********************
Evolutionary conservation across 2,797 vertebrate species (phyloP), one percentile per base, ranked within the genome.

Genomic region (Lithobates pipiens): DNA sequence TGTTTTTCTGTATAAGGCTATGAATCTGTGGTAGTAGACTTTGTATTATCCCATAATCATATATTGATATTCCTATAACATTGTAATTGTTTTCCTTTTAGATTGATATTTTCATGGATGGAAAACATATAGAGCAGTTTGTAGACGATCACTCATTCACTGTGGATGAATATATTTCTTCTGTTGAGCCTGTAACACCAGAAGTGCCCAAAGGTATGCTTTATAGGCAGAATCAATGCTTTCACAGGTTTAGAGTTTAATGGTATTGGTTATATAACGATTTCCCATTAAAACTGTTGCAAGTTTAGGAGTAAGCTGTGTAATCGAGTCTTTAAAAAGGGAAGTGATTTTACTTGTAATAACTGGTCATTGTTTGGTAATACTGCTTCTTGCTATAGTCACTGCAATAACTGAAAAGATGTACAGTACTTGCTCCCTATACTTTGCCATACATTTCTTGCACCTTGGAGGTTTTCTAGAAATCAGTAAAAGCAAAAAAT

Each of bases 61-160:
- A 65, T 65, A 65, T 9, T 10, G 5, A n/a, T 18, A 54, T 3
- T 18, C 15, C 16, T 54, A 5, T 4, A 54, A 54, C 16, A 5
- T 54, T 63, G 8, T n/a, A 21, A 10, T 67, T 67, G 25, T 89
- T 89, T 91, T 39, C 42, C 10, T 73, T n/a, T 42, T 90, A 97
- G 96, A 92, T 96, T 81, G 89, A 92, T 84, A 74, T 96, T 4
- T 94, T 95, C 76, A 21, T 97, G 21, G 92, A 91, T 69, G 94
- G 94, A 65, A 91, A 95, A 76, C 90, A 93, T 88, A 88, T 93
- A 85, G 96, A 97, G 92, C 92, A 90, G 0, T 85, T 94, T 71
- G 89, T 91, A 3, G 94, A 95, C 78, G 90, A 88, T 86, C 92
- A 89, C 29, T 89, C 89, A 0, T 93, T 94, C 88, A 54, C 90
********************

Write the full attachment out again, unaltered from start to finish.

Evolutionary conservation across 2,797 vertebrate species (phyloP), one percentile per base, ranked within the genome.

Genomic region (Lithobates pipiens): DNA sequence TGTTTTTCTGTATAAGGCTATGAATCTGTGGTAGTAGACTTTGTATTATCCCATAATCATATATTGATATTCCTATAACATTGTAATTGTTTTCCTTTTAGATTGATATTTTCATGGATGGAAAACATATAGAGCAGTTTGTAGACGATCACTCATTCACTGTGGATGAATATATTTCTTCTGTTGAGCCTGTAACACCAGAAGTGCCCAAAGGTATGCTTTATAGGCAGAATCAATGCTTTCACAGGTTTAGAGTTTAATGGTATTGGTTATATAACGATTTCCCATTAAAACTGTTGCAAGTTTAGGAGTAAGCTGTGTAATCGAGTCTTTAAAAAGGGAAGTGATTTTACTTGTAATAACTGGTCATTGTTTGGTAATACTGCTTCTTGCTATAGTCACTGCAATAACTGAAAAGATGTACAGTACTTGCTCCCTATACTTTGCCATACATTTCTTGCACCTTGGAGGTTTTCTAGAAATCAGTAAAAGCAAAAAAT

Each of bases 61-160:
- A 65, T 65, A 65, T 9, T 10, G 5, A n/a, T 18, A 54, T 3
- T 18, C 15, C 16, T 54, A 5, T 4, A 54, A 54, C 16, A 5
- T 54, T 63, G 8, T n/a, A 21, A 10, T 67, T 67, G 25, T 89
- T 89, T 91, T 39, C 42, C 10, T 73, T n/a, T 42, T 90, A 97
- G 96, A 92, T 96, T 81, G 89, A 92, T 84, A 74, T 96, T 4
- T 94, T 95, C 76, A 21, T 97, G 21, G 92, A 91, T 69, G 94
- G 94, A 65, A 91, A 95, A 76, C 90, A 93, T 88, A 88, T 93
- A 85, G 96, A 97, G 92, C 92, A 90, G 0, T 85, T 94, T 71
- G 89, T 91, A 3, G 94, A 95, C 78, G 90, A 88, T 86, C 92
- A 89, C 29, T 89, C 89, A 0, T 93, T 94, C 88, A 54, C 90